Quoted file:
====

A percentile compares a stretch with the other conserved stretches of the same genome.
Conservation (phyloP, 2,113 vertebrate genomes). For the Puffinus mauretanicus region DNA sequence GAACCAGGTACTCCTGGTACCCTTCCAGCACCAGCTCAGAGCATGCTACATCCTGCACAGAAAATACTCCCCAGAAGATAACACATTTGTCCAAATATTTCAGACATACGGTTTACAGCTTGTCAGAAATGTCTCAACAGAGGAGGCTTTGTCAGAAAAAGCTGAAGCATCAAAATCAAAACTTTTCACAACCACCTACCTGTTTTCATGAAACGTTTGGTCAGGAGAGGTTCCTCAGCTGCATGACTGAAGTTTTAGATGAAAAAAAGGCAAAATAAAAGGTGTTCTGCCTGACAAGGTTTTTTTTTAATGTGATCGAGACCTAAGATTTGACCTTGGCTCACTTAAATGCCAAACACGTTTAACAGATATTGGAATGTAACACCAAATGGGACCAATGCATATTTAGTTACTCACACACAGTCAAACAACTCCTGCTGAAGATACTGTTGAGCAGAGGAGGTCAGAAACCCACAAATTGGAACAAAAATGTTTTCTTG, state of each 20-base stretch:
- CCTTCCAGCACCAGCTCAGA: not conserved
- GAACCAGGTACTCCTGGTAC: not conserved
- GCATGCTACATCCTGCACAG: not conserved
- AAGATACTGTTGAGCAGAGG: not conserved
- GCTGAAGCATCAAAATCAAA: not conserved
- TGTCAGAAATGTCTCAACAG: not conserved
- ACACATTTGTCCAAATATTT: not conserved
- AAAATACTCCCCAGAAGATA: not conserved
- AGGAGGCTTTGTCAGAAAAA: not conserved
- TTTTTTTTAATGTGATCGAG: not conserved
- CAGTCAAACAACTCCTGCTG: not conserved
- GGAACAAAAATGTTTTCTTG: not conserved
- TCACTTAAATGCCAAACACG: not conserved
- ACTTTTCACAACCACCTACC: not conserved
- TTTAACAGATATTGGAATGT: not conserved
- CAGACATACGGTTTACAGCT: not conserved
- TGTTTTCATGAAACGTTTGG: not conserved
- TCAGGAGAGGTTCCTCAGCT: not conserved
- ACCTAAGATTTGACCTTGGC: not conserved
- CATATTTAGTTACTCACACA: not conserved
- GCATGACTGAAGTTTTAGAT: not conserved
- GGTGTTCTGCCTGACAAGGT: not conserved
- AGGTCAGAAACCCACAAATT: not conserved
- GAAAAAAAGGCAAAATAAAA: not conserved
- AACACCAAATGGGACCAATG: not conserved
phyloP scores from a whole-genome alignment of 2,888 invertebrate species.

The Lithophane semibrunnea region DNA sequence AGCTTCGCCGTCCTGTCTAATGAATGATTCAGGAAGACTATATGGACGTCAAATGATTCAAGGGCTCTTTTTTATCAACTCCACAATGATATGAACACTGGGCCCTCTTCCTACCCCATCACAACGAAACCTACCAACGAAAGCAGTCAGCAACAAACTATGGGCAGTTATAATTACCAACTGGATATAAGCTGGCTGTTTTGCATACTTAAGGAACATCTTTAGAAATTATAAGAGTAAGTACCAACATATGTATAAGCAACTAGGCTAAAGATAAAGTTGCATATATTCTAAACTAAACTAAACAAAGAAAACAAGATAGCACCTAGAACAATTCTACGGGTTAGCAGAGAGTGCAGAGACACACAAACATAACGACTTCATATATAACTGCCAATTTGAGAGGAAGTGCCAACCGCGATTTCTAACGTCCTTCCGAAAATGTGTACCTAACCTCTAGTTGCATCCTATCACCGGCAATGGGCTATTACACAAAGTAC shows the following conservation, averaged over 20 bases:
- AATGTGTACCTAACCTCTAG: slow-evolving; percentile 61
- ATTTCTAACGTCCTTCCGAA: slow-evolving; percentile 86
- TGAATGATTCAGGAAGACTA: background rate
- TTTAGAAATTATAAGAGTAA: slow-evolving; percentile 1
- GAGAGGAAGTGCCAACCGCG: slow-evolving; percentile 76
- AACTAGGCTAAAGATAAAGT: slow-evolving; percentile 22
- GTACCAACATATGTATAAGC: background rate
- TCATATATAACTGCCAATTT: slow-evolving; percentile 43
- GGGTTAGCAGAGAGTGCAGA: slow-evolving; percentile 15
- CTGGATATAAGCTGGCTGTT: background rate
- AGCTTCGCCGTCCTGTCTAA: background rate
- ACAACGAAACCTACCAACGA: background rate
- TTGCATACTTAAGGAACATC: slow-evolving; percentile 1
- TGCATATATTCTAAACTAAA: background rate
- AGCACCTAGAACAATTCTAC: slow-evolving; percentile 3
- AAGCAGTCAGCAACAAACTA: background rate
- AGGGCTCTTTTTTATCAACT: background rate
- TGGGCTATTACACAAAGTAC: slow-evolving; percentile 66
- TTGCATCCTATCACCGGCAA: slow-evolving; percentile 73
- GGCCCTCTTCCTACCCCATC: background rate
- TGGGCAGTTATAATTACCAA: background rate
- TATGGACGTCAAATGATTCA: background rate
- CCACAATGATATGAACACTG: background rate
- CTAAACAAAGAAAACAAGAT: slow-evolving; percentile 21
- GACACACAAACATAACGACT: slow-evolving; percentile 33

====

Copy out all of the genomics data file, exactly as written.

A percentile compares a stretch with the other conserved stretches of the same genome.
Conservation (phyloP, 2,113 vertebrate genomes). For the Puffinus mauretanicus region DNA sequence GAACCAGGTACTCCTGGTACCCTTCCAGCACCAGCTCAGAGCATGCTACATCCTGCACAGAAAATACTCCCCAGAAGATAACACATTTGTCCAAATATTTCAGACATACGGTTTACAGCTTGTCAGAAATGTCTCAACAGAGGAGGCTTTGTCAGAAAAAGCTGAAGCATCAAAATCAAAACTTTTCACAACCACCTACCTGTTTTCATGAAACGTTTGGTCAGGAGAGGTTCCTCAGCTGCATGACTGAAGTTTTAGATGAAAAAAAGGCAAAATAAAAGGTGTTCTGCCTGACAAGGTTTTTTTTTAATGTGATCGAGACCTAAGATTTGACCTTGGCTCACTTAAATGCCAAACACGTTTAACAGATATTGGAATGTAACACCAAATGGGACCAATGCATATTTAGTTACTCACACACAGTCAAACAACTCCTGCTGAAGATACTGTTGAGCAGAGGAGGTCAGAAACCCACAAATTGGAACAAAAATGTTTTCTTG, state of each 20-base stretch:
- CCTTCCAGCACCAGCTCAGA: not conserved
- GAACCAGGTACTCCTGGTAC: not conserved
- GCATGCTACATCCTGCACAG: not conserved
- AAGATACTGTTGAGCAGAGG: not conserved
- GCTGAAGCATCAAAATCAAA: not conserved
- TGTCAGAAATGTCTCAACAG: not conserved
- ACACATTTGTCCAAATATTT: not conserved
- AAAATACTCCCCAGAAGATA: not conserved
- AGGAGGCTTTGTCAGAAAAA: not conserved
- TTTTTTTTAATGTGATCGAG: not conserved
- CAGTCAAACAACTCCTGCTG: not conserved
- GGAACAAAAATGTTTTCTTG: not conserved
- TCACTTAAATGCCAAACACG: not conserved
- ACTTTTCACAACCACCTACC: not conserved
- TTTAACAGATATTGGAATGT: not conserved
- CAGACATACGGTTTACAGCT: not conserved
- TGTTTTCATGAAACGTTTGG: not conserved
- TCAGGAGAGGTTCCTCAGCT: not conserved
- ACCTAAGATTTGACCTTGGC: not conserved
- CATATTTAGTTACTCACACA: not conserved
- GCATGACTGAAGTTTTAGAT: not conserved
- GGTGTTCTGCCTGACAAGGT: not conserved
- AGGTCAGAAACCCACAAATT: not conserved
- GAAAAAAAGGCAAAATAAAA: not conserved
- AACACCAAATGGGACCAATG: not conserved
phyloP scores from a whole-genome alignment of 2,888 invertebrate species.

The Lithophane semibrunnea region DNA sequence AGCTTCGCCGTCCTGTCTAATGAATGATTCAGGAAGACTATATGGACGTCAAATGATTCAAGGGCTCTTTTTTATCAACTCCACAATGATATGAACACTGGGCCCTCTTCCTACCCCATCACAACGAAACCTACCAACGAAAGCAGTCAGCAACAAACTATGGGCAGTTATAATTACCAACTGGATATAAGCTGGCTGTTTTGCATACTTAAGGAACATCTTTAGAAATTATAAGAGTAAGTACCAACATATGTATAAGCAACTAGGCTAAAGATAAAGTTGCATATATTCTAAACTAAACTAAACAAAGAAAACAAGATAGCACCTAGAACAATTCTACGGGTTAGCAGAGAGTGCAGAGACACACAAACATAACGACTTCATATATAACTGCCAATTTGAGAGGAAGTGCCAACCGCGATTTCTAACGTCCTTCCGAAAATGTGTACCTAACCTCTAGTTGCATCCTATCACCGGCAATGGGCTATTACACAAAGTAC shows the following conservation, averaged over 20 bases:
- AATGTGTACCTAACCTCTAG: slow-evolving; percentile 61
- ATTTCTAACGTCCTTCCGAA: slow-evolving; percentile 86
- TGAATGATTCAGGAAGACTA: background rate
- TTTAGAAATTATAAGAGTAA: slow-evolving; percentile 1
- GAGAGGAAGTGCCAACCGCG: slow-evolving; percentile 76
- AACTAGGCTAAAGATAAAGT: slow-evolving; percentile 22
- GTACCAACATATGTATAAGC: background rate
- TCATATATAACTGCCAATTT: slow-evolving; percentile 43
- GGGTTAGCAGAGAGTGCAGA: slow-evolving; percentile 15
- CTGGATATAAGCTGGCTGTT: background rate
- AGCTTCGCCGTCCTGTCTAA: background rate
- ACAACGAAACCTACCAACGA: background rate
- TTGCATACTTAAGGAACATC: slow-evolving; percentile 1
- TGCATATATTCTAAACTAAA: background rate
- AGCACCTAGAACAATTCTAC: slow-evolving; percentile 3
- AAGCAGTCAGCAACAAACTA: background rate
- AGGGCTCTTTTTTATCAACT: background rate
- TGGGCTATTACACAAAGTAC: slow-evolving; percentile 66
- TTGCATCCTATCACCGGCAA: slow-evolving; percentile 73
- GGCCCTCTTCCTACCCCATC: background rate
- TGGGCAGTTATAATTACCAA: background rate
- TATGGACGTCAAATGATTCA: background rate
- CCACAATGATATGAACACTG: background rate
- CTAAACAAAGAAAACAAGAT: slow-evolving; percentile 21
- GACACACAAACATAACGACT: slow-evolving; percentile 33